Every week, millions of people around the world situate themselves in moderately uncomfortable seating and listen to someone talk at them for an extended period of time. I am, of course, referring to Christians who attend church services and listen to sermons. While Christian denominations differ on all manner of doctrine and practice, the proclamationContinue reading “How to Tell If a Sermon is Good”
Christians of all sorts partake of some form of communion. Known by different names—the Lord’s Supper, Eucharist, Holy Communion, Breaking of Bread, Mass—and taken at different frequencies—daily, weekly, monthly, quarterly—this practice involving bread and wine stands as a testament to both Christian unity as well as divisions. What do contemporary Christians believe about the Lord’sContinue reading “A Brief History of Communion: Origins”
In this podcast, the Church Debate series continues with a discussion of whether or not Christians should engage philosophy. The perspectives of Tertullian and Justin Martyr serve as the basis for our conversation.
This post is part of an ongoing series examining Women in the Apostolic Fathers. If Ignatius’s remarks on household order are brief, then Polycarp’s are nearly non-existent, both in terms of length and the treatment given to them by existing scholarship.
While the influence of Pauline writings on early Christianity remains widely recognized, few studies investigate the particulars of Paul’s theological and exegetical influence on ante-Nicene Christianity. Beginning this immense task of studying the specific reception histories of Pauline pericopes is Jennifer Strawbridge’s The Pauline Effect, winner of the 2014 SBL-De Gruyter Prize for Biblical StudiesContinue reading “Book Review: The Pauline Effect (Strawbridge)”
This post is part of an ongoing series reflecting upon Women and Gender in Early Christianity. In his article “I Permit No Woman to Teach Except for Thecla: The Curious Case of the Pastoral Epistles and the Acts of Paul Reconsidered” (Novum Testamentum 54 (2012): 176-203), Matthijs den Dulk offers a reanalysis of the relationshipContinue reading “The Acts of Paul and Pastoral Epistles”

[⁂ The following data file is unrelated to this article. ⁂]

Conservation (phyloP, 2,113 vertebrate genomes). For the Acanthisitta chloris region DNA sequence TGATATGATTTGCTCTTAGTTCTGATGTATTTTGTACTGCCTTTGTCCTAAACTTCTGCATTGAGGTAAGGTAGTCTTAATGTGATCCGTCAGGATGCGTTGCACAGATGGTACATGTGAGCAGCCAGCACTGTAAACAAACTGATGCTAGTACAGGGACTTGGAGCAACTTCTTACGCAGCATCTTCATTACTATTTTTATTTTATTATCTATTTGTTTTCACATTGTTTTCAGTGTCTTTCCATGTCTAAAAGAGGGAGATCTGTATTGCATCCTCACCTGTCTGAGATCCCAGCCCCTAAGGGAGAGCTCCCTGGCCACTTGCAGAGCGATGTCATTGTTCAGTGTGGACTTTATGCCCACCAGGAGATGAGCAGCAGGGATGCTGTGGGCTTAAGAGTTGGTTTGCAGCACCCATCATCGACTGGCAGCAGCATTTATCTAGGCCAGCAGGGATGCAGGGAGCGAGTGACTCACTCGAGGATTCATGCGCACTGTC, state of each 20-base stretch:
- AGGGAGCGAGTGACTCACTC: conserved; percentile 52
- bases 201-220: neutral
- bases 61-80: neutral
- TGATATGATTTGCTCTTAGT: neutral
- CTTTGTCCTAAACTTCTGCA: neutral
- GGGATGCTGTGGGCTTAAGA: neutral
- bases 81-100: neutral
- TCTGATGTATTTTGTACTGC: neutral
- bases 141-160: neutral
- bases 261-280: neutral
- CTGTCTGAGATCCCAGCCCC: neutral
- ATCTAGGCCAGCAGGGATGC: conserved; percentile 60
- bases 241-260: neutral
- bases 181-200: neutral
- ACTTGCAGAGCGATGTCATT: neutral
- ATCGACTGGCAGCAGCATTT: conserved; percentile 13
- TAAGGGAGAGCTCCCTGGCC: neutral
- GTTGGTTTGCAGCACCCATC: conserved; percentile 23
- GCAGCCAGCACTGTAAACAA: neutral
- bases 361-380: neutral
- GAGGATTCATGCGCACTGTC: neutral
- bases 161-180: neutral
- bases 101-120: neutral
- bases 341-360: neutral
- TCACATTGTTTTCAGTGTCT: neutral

This article originally appeared at Conciliar Post. You occasionally hear it from the talking heads or on the History Channel. Maybe you notice an article about it on your newsfeed. Or catch the random title while browsing Amazon or Barnes and Nobles. Pagan Christianity: What you do on Sundays is really from Ancient Egypt, ImperialContinue reading “Pagan Christianity?”
Since its beginnings, the Christian tradition has been interested in the ethical and social concerns of its adherents and the wider world. In recent decades, questions concerning the role of women within the Church have fostered much discussion, academic and otherwise. Speaking broadly, conservative interpreters of the New Testament have affirmed an understanding of “BiblicalContinue reading “The Ethics of 1 Corinthians 11”
Nothing can be more frustrating (or worrisome) as reading something in the Bible and a) not understanding what is going on or b) finding some sort of apparent contradiction in the text. Below are some suggestions on how to best to approach and make sense of these difficult passages. 1. Context is key. Before tryingContinue reading “On Approaching Difficult Bible Passages”
This is the final post in our series on Head Coverings in Corinth. In this series we have examined interpretations of First Corinthians 11.2-16 by three notable New Testament scholars, Richard B. Hays, Richard A. Horsley, and Dale B. Martin. To briefly summarize their respective interpretations and understandings of Paul’s views of the human body,Continue reading “Head Coverings in Corinth: Conclusions”